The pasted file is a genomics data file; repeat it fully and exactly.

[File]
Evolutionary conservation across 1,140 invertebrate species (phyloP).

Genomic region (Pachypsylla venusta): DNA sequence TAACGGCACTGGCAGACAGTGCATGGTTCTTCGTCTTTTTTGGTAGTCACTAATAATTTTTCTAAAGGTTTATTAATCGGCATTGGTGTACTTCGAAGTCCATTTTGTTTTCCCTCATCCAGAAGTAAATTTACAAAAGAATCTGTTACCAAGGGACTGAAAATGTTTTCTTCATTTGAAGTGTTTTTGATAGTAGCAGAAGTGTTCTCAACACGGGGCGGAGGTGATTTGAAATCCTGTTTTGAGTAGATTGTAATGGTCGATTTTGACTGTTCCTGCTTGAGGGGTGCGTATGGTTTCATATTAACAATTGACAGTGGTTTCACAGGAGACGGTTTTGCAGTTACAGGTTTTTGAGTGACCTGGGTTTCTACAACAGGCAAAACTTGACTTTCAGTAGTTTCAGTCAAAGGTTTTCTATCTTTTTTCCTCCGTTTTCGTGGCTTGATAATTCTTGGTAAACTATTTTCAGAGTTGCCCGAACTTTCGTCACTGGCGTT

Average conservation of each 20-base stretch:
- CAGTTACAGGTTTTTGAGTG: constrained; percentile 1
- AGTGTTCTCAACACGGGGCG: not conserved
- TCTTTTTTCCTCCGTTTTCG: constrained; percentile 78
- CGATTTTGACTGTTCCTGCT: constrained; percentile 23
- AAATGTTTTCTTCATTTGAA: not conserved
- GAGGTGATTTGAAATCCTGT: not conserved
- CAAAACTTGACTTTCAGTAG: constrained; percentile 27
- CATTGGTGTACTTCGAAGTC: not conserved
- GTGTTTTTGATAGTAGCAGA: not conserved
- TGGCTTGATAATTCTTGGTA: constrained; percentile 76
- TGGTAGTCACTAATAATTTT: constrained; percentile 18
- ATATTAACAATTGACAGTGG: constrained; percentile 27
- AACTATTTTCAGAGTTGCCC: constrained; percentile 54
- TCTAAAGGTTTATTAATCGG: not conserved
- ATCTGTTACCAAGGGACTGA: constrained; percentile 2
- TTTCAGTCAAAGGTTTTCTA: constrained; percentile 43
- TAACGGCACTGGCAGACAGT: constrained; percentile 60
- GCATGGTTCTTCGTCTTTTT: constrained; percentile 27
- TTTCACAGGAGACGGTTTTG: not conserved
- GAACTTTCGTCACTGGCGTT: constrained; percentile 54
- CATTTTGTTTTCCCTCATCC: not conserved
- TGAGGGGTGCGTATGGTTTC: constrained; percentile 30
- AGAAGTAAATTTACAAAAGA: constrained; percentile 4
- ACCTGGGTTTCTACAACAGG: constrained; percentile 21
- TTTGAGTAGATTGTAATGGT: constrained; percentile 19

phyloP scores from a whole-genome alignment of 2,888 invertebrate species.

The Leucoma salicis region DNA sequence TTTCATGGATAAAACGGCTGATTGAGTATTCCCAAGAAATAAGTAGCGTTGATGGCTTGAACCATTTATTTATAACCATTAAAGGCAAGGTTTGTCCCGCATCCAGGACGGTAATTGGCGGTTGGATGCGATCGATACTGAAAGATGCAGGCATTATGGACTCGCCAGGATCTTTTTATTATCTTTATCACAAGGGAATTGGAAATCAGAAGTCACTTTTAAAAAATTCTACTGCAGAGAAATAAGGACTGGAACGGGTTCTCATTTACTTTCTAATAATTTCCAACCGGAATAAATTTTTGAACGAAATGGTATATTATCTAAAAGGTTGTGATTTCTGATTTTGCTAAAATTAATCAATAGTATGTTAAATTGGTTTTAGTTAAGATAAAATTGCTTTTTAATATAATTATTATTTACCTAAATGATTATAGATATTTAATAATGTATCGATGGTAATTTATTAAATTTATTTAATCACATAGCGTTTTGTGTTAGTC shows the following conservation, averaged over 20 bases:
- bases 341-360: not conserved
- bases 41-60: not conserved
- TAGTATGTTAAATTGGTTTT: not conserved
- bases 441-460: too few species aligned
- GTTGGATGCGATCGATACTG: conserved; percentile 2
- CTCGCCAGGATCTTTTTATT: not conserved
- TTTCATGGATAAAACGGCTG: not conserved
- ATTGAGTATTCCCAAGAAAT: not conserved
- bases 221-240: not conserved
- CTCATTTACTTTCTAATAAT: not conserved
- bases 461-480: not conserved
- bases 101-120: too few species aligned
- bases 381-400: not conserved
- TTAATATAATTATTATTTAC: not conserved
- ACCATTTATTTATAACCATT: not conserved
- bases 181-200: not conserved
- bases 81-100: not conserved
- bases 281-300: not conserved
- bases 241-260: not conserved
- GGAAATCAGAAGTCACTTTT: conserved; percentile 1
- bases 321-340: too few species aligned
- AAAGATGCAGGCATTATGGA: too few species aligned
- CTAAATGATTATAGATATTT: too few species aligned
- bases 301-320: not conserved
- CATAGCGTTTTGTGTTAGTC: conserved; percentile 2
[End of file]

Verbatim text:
Evolutionary conservation across 1,140 invertebrate species (phyloP).

Genomic region (Pachypsylla venusta): DNA sequence TAACGGCACTGGCAGACAGTGCATGGTTCTTCGTCTTTTTTGGTAGTCACTAATAATTTTTCTAAAGGTTTATTAATCGGCATTGGTGTACTTCGAAGTCCATTTTGTTTTCCCTCATCCAGAAGTAAATTTACAAAAGAATCTGTTACCAAGGGACTGAAAATGTTTTCTTCATTTGAAGTGTTTTTGATAGTAGCAGAAGTGTTCTCAACACGGGGCGGAGGTGATTTGAAATCCTGTTTTGAGTAGATTGTAATGGTCGATTTTGACTGTTCCTGCTTGAGGGGTGCGTATGGTTTCATATTAACAATTGACAGTGGTTTCACAGGAGACGGTTTTGCAGTTACAGGTTTTTGAGTGACCTGGGTTTCTACAACAGGCAAAACTTGACTTTCAGTAGTTTCAGTCAAAGGTTTTCTATCTTTTTTCCTCCGTTTTCGTGGCTTGATAATTCTTGGTAAACTATTTTCAGAGTTGCCCGAACTTTCGTCACTGGCGTT

Average conservation of each 20-base stretch:
- CAGTTACAGGTTTTTGAGTG: constrained; percentile 1
- AGTGTTCTCAACACGGGGCG: not conserved
- TCTTTTTTCCTCCGTTTTCG: constrained; percentile 78
- CGATTTTGACTGTTCCTGCT: constrained; percentile 23
- AAATGTTTTCTTCATTTGAA: not conserved
- GAGGTGATTTGAAATCCTGT: not conserved
- CAAAACTTGACTTTCAGTAG: constrained; percentile 27
- CATTGGTGTACTTCGAAGTC: not conserved
- GTGTTTTTGATAGTAGCAGA: not conserved
- TGGCTTGATAATTCTTGGTA: constrained; percentile 76
- TGGTAGTCACTAATAATTTT: constrained; percentile 18
- ATATTAACAATTGACAGTGG: constrained; percentile 27
- AACTATTTTCAGAGTTGCCC: constrained; percentile 54
- TCTAAAGGTTTATTAATCGG: not conserved
- ATCTGTTACCAAGGGACTGA: constrained; percentile 2
- TTTCAGTCAAAGGTTTTCTA: constrained; percentile 43
- TAACGGCACTGGCAGACAGT: constrained; percentile 60
- GCATGGTTCTTCGTCTTTTT: constrained; percentile 27
- TTTCACAGGAGACGGTTTTG: not conserved
- GAACTTTCGTCACTGGCGTT: constrained; percentile 54
- CATTTTGTTTTCCCTCATCC: not conserved
- TGAGGGGTGCGTATGGTTTC: constrained; percentile 30
- AGAAGTAAATTTACAAAAGA: constrained; percentile 4
- ACCTGGGTTTCTACAACAGG: constrained; percentile 21
- TTTGAGTAGATTGTAATGGT: constrained; percentile 19

phyloP scores from a whole-genome alignment of 2,888 invertebrate species.

The Leucoma salicis region DNA sequence TTTCATGGATAAAACGGCTGATTGAGTATTCCCAAGAAATAAGTAGCGTTGATGGCTTGAACCATTTATTTATAACCATTAAAGGCAAGGTTTGTCCCGCATCCAGGACGGTAATTGGCGGTTGGATGCGATCGATACTGAAAGATGCAGGCATTATGGACTCGCCAGGATCTTTTTATTATCTTTATCACAAGGGAATTGGAAATCAGAAGTCACTTTTAAAAAATTCTACTGCAGAGAAATAAGGACTGGAACGGGTTCTCATTTACTTTCTAATAATTTCCAACCGGAATAAATTTTTGAACGAAATGGTATATTATCTAAAAGGTTGTGATTTCTGATTTTGCTAAAATTAATCAATAGTATGTTAAATTGGTTTTAGTTAAGATAAAATTGCTTTTTAATATAATTATTATTTACCTAAATGATTATAGATATTTAATAATGTATCGATGGTAATTTATTAAATTTATTTAATCACATAGCGTTTTGTGTTAGTC shows the following conservation, averaged over 20 bases:
- bases 341-360: not conserved
- bases 41-60: not conserved
- TAGTATGTTAAATTGGTTTT: not conserved
- bases 441-460: too few species aligned
- GTTGGATGCGATCGATACTG: conserved; percentile 2
- CTCGCCAGGATCTTTTTATT: not conserved
- TTTCATGGATAAAACGGCTG: not conserved
- ATTGAGTATTCCCAAGAAAT: not conserved
- bases 221-240: not conserved
- CTCATTTACTTTCTAATAAT: not conserved
- bases 461-480: not conserved
- bases 101-120: too few species aligned
- bases 381-400: not conserved
- TTAATATAATTATTATTTAC: not conserved
- ACCATTTATTTATAACCATT: not conserved
- bases 181-200: not conserved
- bases 81-100: not conserved
- bases 281-300: not conserved
- bases 241-260: not conserved
- GGAAATCAGAAGTCACTTTT: conserved; percentile 1
- bases 321-340: too few species aligned
- AAAGATGCAGGCATTATGGA: too few species aligned
- CTAAATGATTATAGATATTT: too few species aligned
- bases 301-320: not conserved
- CATAGCGTTTTGTGTTAGTC: conserved; percentile 2